In the locker room afterwards, where Oden was cracking rare smiles and freely offering up his Matta memories, he had only one lament. "If I would have made that dunk," Oden said with genuine disappointment, "it would have been on the One Shining Moment tape."
Still 40 more minutes to audition for Luther Vandross' music video, Greg. If it plays out just like Matta envisioned two years ago in central Indiana, both you and your point guard will be among the final, indelible images -- and it won't seem the least bit crazy.
ATLANTA -- With Greg Oden around, a team manager's job description goes well beyond the standard water-bottle and jersey-distribution duties. The locker room scene surrounding Ohio State's 7-foot phenom on Friday at the Georgia Dome was an absolute zoo, but the strangest thing was not the 70-80 TV cameramen and reporters jockeying for prime interviewing position. It was the two managers sitting on either side of him like bookends, taking in the 30-minute question-and-answer barrage in near-complete silence, serving no apparent purpose at first glance.
Then it hit me -- perhaps as I was pushed into a post by the back of a TV camera, or when I saw 5-foot-8 colleague Stew Mandel buried eight rows deep in the crowd. The managers -- Matt Ullner and Ty Schepfer -- were the protectors of Oden's personal space from the microphone-jabbers. As the space-buffers sat next to Oden in one corner, I tracked down another Buckeyes team manager, Kevin Rohrbacher, for the official explanation: "Greg came to us during the tournament and said, 'I need people to sit next to me -- that way I won't get smothered.'"
The managers have been doing more than prevent Oden's claustrophobia this season. Rohrbacher said each Buckeye player is usually expected to carry his own bags, but the managers frequently end up toting Oden's "because he just gets hordes of people asking for autographs." John DeTemple, another manager, said that on the occasions where the signature-hunters are too large in number, "We'll have to escort him out, blocking him off from the crowd, because Greg's so nice that he would literally spend all night there signing everything."
Rohrbacher then told a story of how, after the Buckeyes' 63-54 win over Michigan State on Feb. 3, at least 150 autograph seekers were gathered outside the rear entrance to the Breslin Center. OSU could not afford to have its bus delayed, so the managers devised a way to sneak Oden -- as well as one can "sneak" a 7-footer -- out a different exit and get the team on the road.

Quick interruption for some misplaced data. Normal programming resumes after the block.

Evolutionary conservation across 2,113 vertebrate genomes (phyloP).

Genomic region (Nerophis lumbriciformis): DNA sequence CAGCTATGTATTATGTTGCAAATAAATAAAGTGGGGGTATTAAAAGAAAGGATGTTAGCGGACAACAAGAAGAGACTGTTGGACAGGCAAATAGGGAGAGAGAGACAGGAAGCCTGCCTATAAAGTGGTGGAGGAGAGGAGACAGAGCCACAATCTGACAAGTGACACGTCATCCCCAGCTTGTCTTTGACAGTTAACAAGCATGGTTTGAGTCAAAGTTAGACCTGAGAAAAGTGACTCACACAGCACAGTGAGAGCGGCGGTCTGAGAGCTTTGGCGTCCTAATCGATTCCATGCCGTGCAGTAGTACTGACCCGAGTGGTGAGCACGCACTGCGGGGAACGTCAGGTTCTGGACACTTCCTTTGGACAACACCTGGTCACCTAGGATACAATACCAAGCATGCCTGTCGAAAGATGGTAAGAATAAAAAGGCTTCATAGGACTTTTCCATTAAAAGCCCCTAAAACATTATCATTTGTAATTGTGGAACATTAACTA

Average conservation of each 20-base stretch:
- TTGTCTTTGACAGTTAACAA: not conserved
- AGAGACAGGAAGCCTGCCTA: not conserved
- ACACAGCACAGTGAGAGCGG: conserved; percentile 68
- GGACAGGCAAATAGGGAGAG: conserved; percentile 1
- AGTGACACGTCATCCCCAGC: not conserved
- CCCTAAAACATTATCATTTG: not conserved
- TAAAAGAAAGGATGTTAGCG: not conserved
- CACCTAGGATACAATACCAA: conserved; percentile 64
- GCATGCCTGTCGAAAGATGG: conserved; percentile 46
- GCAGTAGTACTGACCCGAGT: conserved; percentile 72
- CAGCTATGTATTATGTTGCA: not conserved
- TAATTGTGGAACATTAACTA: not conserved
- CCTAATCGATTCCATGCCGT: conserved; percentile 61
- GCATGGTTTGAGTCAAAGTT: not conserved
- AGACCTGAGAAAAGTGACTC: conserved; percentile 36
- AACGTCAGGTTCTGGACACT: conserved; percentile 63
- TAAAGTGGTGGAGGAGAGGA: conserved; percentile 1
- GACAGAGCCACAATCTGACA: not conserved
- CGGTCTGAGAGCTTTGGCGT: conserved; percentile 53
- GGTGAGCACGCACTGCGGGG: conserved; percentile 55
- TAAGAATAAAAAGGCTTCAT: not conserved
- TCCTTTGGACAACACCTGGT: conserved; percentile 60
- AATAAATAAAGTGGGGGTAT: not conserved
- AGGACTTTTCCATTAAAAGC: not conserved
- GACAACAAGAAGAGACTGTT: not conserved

The managers are repaid for their extra work by the fact that Oden genuinely enjoys eating his team meals at their table rather than with with, say, his fellow starters. When CBS' cameras were trained on the Buckeyes during the tourney selection show, Oden was not front-and-center. Rather, he was in the back of the room, goofing around with the managers.
"We don't go out [in Columbus] with him, but he always talks to us about that stuff," said Rohrbacher. "He'll be like, 'You guys get no girls' -- and as far as I can tell, he does pretty well."
ATLANTA -- Before enjoying the open bar at the Intersport party, I spent the early part of Thursday night at the Final Four Salute, a gala-type event where CBS' Jim Nantz chats up the teams and coaches in front of an audience of NCAA dignitaries. They put the thing on CSTV this year, so it lost some of its intimacy, and its format tightened: in 2006 in Indianapolis, Nantz brought out old pal Peyton Manning as a surprise for Tennessee boy Lee Humphrey, but there there were no celebrity guests in '07 (unless you count NCAA prez Myles Brand). I has hoping for Michael Vick to show up and offer them advice on getting "jewelry boxes" for their Final Four gift watches, but no dice.
The only way to amuse yourself at this thing is to grade the formalwear -- or lack thereof -- of the four teams. As a notorious underdresser I can sympathize with Ohio State coach Thad Matta, who was clearly embarrassed when he walked up to the stage wearing an ensemble that included a black golf shirt and no socks. Nantz, as well as Billy Donovan, John Thompson III and Ben Howland, were already up there in suits, and Matta sheepishly explained that Dononvan had told him "it was a casual event." Good to see Final-Four rookie hazing going on in the coaching ranks. (Check out the picture at the top of this post, if you missed Thad's ankles the first time.)